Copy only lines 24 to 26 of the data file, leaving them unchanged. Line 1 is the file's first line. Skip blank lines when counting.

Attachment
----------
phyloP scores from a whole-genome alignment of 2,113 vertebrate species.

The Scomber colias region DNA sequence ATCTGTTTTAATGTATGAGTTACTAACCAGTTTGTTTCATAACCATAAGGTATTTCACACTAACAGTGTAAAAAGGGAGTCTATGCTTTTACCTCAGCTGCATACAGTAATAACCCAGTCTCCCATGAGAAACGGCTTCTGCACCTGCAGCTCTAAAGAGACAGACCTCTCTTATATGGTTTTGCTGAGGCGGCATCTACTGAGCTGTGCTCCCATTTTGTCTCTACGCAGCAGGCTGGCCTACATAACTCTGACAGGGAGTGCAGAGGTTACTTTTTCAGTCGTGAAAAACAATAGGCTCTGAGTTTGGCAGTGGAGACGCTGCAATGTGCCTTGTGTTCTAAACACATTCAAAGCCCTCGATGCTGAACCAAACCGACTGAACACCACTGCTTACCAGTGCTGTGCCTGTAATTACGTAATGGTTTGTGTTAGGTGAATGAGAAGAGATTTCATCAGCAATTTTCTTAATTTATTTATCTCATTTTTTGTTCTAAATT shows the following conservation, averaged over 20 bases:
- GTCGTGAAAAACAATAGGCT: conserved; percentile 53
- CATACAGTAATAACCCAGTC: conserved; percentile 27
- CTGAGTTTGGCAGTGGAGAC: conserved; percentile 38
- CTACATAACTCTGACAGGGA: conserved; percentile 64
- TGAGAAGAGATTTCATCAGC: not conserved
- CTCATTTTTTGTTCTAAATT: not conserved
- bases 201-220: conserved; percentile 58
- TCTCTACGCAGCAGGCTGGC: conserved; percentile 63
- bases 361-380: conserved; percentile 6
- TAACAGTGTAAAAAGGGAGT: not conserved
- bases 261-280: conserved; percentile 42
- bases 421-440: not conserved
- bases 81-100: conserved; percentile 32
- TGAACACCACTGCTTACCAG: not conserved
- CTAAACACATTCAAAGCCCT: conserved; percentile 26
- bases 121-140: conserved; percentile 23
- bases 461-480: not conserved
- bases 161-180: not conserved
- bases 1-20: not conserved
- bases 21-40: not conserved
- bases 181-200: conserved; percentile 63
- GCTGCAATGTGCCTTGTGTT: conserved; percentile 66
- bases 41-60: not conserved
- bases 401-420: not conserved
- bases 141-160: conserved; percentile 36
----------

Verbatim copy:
- GCTGCAATGTGCCTTGTGTT: conserved; percentile 66
- bases 41-60: not conserved
- bases 401-420: not conserved